However, the key to good quality is in the frontloading – start your V&V as early as feasible:

  • when you finish your work on a procedure / module, write and run automated unit tests,
  • when you finish your change, write and run automated integration tests,
  • have tests run during continuous integration,
  • at regular intervals, during development, perform regression tests (did former bugs come back, maybe during merges?), performance tests (did response times degrade?), endurance tests (are there memory leaks?), stress tests (is the system still robust under heavy load?),
  • after major technological changes, and before releases, perform installation tests (does the system still start and run in the intended environments?)

You may have to run manual tests as well, which will require a test plan. Also, code reviews are a valuable verification method; one advantage of pair programming is the in-built peer review. At PTV, we sometimes also apply Tom Gilb-style inspections for critical concepts, designs and code: these are elaborate forms of review and can be highly effective if done right.

Regular code walkthroughs and refactoring sessions

help to keep the architecture and general code structure healthy. We perform these on a regular basis with manageable effort, with and without concrete triggers.

Bugs that were not revealed by our various test suites are added to these test suites as part of the bug fixing process. This is important in order to prevent regression after code merges or other modifications that can easily reintroduce bugs that had already been fixed.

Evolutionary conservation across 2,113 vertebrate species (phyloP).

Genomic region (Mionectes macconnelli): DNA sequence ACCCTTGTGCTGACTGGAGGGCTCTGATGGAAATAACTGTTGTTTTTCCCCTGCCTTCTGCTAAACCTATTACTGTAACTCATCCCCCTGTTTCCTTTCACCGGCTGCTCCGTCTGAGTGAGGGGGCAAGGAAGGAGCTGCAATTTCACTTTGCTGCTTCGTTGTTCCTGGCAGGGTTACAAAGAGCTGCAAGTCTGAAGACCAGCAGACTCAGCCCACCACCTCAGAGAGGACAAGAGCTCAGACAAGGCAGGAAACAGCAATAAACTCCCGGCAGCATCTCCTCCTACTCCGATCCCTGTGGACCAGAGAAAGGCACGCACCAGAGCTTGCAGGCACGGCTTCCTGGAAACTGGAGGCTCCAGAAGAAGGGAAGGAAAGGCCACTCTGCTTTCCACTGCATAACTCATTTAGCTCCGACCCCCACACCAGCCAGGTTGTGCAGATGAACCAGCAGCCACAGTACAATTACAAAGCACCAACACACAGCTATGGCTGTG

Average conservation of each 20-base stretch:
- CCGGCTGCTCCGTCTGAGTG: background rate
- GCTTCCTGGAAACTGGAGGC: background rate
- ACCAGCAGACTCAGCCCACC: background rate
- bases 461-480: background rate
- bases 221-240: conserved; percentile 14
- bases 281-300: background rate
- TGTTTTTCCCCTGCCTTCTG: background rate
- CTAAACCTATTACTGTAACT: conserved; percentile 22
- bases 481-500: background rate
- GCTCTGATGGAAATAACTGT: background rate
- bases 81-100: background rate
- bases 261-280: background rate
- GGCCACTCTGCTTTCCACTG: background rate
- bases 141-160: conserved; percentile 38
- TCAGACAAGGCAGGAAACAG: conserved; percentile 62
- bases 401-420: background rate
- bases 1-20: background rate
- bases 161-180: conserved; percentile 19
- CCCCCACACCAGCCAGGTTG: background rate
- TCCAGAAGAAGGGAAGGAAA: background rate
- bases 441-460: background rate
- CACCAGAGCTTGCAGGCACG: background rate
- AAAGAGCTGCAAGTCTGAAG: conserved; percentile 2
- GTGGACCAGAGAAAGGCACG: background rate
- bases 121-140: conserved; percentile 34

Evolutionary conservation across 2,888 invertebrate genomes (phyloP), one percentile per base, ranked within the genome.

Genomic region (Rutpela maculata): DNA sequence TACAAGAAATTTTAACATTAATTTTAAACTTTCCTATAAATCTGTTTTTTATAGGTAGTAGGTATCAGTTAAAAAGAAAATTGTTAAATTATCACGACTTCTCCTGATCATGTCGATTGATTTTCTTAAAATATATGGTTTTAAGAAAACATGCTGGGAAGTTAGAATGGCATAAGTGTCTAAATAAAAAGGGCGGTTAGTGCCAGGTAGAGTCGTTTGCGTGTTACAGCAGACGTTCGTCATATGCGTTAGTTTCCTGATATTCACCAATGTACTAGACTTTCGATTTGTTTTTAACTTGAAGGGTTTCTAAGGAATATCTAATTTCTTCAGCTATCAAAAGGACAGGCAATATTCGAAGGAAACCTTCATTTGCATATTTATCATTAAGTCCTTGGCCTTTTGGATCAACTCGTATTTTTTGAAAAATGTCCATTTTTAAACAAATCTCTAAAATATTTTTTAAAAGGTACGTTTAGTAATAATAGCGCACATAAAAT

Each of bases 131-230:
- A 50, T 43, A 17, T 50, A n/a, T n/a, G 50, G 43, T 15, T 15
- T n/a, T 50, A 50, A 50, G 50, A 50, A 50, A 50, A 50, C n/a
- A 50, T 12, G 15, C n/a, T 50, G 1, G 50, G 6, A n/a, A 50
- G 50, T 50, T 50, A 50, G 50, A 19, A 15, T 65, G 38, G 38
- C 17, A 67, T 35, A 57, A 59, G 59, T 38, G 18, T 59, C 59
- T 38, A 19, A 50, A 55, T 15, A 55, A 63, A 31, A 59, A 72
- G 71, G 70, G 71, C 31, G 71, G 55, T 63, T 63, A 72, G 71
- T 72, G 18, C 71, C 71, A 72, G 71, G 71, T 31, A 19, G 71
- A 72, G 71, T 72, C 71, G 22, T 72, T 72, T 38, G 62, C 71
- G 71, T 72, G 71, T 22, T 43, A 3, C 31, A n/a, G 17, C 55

As a general rule, bugs should be fixed as soon as feasible. A severe bug can and should interrupt current development work until its cause and the solution have been found. In many cases, hunts for less severe bugs can be postponed until a feature is completed, but you should always keep an eye on the bug count. A heap of open minor bugs can easily become a major problem on its own. To counteract a continuous ramp up of bugs, we reserve time before major releases to fix as many minor bugs as we can.

We not only keep track of bug counts, but also measure other things. In Scrum, you track your progress, speed and estimation accuracy. Software metrics can help you to find good spots for improvements. Test coverage measurement is important to decide how good your tests are. There are hundreds of potentially useful measurements, but all of them take time and effort, so we only measure what we are evaluating and only evaluate what we find useful for decision making.

The logically final step of the development cycle is the validation of the results.

As with verifications, one should validate as early as feasible in order to avoid building the wrong product. Our iterative incremental development process supports this operation fairly well: every sprint is followed by presentation of the results, regularly inspected by internal customers and upper management. We also have several internal and external feedback channels and have started to provide internal alpha and external beta releases for early adopters.

But, in the end, even the best process is worthless if people are not working to keep it alive. Therefore, in our next article we will take a closer look at the people who are probably the most influential factor on product quality.